Brain and Body

Researchers Pin Down Why It's so Easy to Convince Others to Do Bad Things

February 25, 2016 | Kelly Tatera

good or bad choices

This could explain the famous 1960s experiment where people inflicted pain on others just because an authority figure told them to.

One of the most famous psychology experiments, conducted by Stanley Milgram at Yale University in the 1960s, showed that people would inflict pain on another person simply because they were told to do so by an authority figure. However, why it’s so easy to convince other people to do bad things remained a mystery to scientists.

Now, a study published in the Cell Press journal Current Biology provides an explanation for why people are so easily coerced. Researchers at University College London and Université Libre de Bruxelles in Belgium suggest that when we’re given an order, we feel less responsible for our actions despite the painful consequences they may cause.

"Maybe some basic feeling of responsibility really is reduced when we are coerced into doing something," Patrick Haggard of University College London said in a press release. "People often claim reduced responsibility because they were 'only obeying orders.' But are they just saying that to avoid punishment, or do orders really change the basic experience of responsibility?”

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In order to answer this question, the researchers looked into a phenomenon called “sense of agency” — or the feeling that your actions have caused some external event. For example, Haggard says if you flip a light switch and a light comes on, most people experience those events as being nearly simultaneous.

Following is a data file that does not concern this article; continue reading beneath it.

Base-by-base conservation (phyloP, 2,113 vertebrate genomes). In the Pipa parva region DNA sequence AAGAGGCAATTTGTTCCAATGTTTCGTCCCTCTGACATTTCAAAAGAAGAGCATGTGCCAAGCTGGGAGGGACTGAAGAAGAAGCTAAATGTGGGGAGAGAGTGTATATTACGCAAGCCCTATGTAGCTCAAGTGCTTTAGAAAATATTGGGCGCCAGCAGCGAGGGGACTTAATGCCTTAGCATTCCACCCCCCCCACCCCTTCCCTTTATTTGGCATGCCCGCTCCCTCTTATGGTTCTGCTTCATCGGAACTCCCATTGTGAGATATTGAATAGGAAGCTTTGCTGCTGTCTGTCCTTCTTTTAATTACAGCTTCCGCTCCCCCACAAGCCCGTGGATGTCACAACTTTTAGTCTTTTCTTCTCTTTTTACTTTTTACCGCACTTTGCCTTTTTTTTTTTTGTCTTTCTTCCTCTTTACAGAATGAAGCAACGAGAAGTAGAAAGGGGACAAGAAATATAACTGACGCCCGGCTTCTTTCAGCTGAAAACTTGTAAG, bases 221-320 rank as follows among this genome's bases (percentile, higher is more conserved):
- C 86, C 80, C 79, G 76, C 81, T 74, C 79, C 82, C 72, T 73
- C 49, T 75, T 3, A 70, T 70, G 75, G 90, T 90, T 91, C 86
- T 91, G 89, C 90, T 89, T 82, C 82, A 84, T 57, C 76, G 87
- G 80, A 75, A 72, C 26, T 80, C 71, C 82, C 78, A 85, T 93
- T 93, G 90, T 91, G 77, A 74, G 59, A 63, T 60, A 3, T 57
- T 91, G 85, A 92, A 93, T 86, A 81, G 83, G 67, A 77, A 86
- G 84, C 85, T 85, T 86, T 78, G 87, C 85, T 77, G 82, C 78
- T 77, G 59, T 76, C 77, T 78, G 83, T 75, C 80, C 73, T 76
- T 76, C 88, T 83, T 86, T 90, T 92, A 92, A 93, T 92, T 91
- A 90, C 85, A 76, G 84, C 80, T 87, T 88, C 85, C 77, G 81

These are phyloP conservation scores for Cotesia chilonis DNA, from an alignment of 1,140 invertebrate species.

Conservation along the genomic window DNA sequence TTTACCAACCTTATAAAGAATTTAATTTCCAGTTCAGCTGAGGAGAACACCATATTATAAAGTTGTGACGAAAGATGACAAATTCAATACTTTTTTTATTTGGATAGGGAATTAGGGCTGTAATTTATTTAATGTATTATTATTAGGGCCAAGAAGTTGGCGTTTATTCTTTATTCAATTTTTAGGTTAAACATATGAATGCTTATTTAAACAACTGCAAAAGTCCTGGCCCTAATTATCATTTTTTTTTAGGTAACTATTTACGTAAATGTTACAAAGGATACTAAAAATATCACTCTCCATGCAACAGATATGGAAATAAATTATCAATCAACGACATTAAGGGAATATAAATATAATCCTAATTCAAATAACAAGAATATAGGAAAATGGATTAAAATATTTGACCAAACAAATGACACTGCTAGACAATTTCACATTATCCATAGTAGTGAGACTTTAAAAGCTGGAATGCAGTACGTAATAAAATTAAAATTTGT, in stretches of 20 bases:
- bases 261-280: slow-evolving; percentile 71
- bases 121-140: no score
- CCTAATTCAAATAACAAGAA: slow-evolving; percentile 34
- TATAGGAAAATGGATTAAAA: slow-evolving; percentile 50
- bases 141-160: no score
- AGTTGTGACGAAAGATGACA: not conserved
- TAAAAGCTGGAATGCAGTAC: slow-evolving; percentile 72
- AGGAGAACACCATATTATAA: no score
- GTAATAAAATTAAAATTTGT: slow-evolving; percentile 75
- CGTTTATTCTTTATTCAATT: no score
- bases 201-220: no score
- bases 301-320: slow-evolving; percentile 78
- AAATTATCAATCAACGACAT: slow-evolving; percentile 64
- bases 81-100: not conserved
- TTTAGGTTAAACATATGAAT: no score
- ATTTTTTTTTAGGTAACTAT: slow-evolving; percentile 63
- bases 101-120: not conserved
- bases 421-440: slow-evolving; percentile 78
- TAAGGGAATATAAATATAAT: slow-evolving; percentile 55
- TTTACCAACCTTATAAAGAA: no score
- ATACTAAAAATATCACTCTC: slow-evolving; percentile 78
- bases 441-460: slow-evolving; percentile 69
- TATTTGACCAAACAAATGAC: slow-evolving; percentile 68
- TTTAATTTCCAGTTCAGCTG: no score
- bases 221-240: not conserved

In a previous study back in 2013, Haggard and his team showed that people tend to feel a reduced sense of agency when their actions produce a negative outcome instead of a positive one.

"Our result suggests that people may really experience less responsibility for negative than for positive outcomes," Haggard said in a press release. "This is not merely a retrospective justification about how well we have done: the actual experience that we have changes, even in basic aspects like its timing.”

Now, in a new study, Haggard and his team measured people’s sense of agency by exploring the changes in perception when delivering a mild electric shock to another person — either on orders or by personal choice.

When the participants made their own choice to shock another person, they were encouraged with the promise of a small financial gain. They also knew exactly what level of harm they were inflicting on their partner because the pairs of participants traded places and received the same treatment.

The study results showed that coercion led to a small but significant increase in an individual’s perceived time lapse between his or her action and the consequence in comparison to the situations where participants chose freely to inflict the same harms. Interestingly, the researchers found that coercion reduced the neural processing of the consequences of one’s own action.

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"When you feel a sense of agency -- you feel responsible for an outcome -- you get changes in experience of time where what you do and the outcome you produce seem closer together," Haggard says.

The researchers concluded that claiming to feel less responsible for an action that was coerced could indeed correspond with a basic change in feelings of responsibility — not just an attempt to avoid social punishment for the action. So basically, the researchers are saying that it’s easy to convince others to do bad things because they actually feel less responsible for the action when following an order.

"Fortunately for society, there have always been some people who stand up to coercion," Haggard notes. He says it would be interesting to now figure out whether some people more readily experience a reduced sense of agency when they’re told to do something than others.

Next time someone asks you to do a bad thing, don’t let your mind fool you — the responsibility is still yours.

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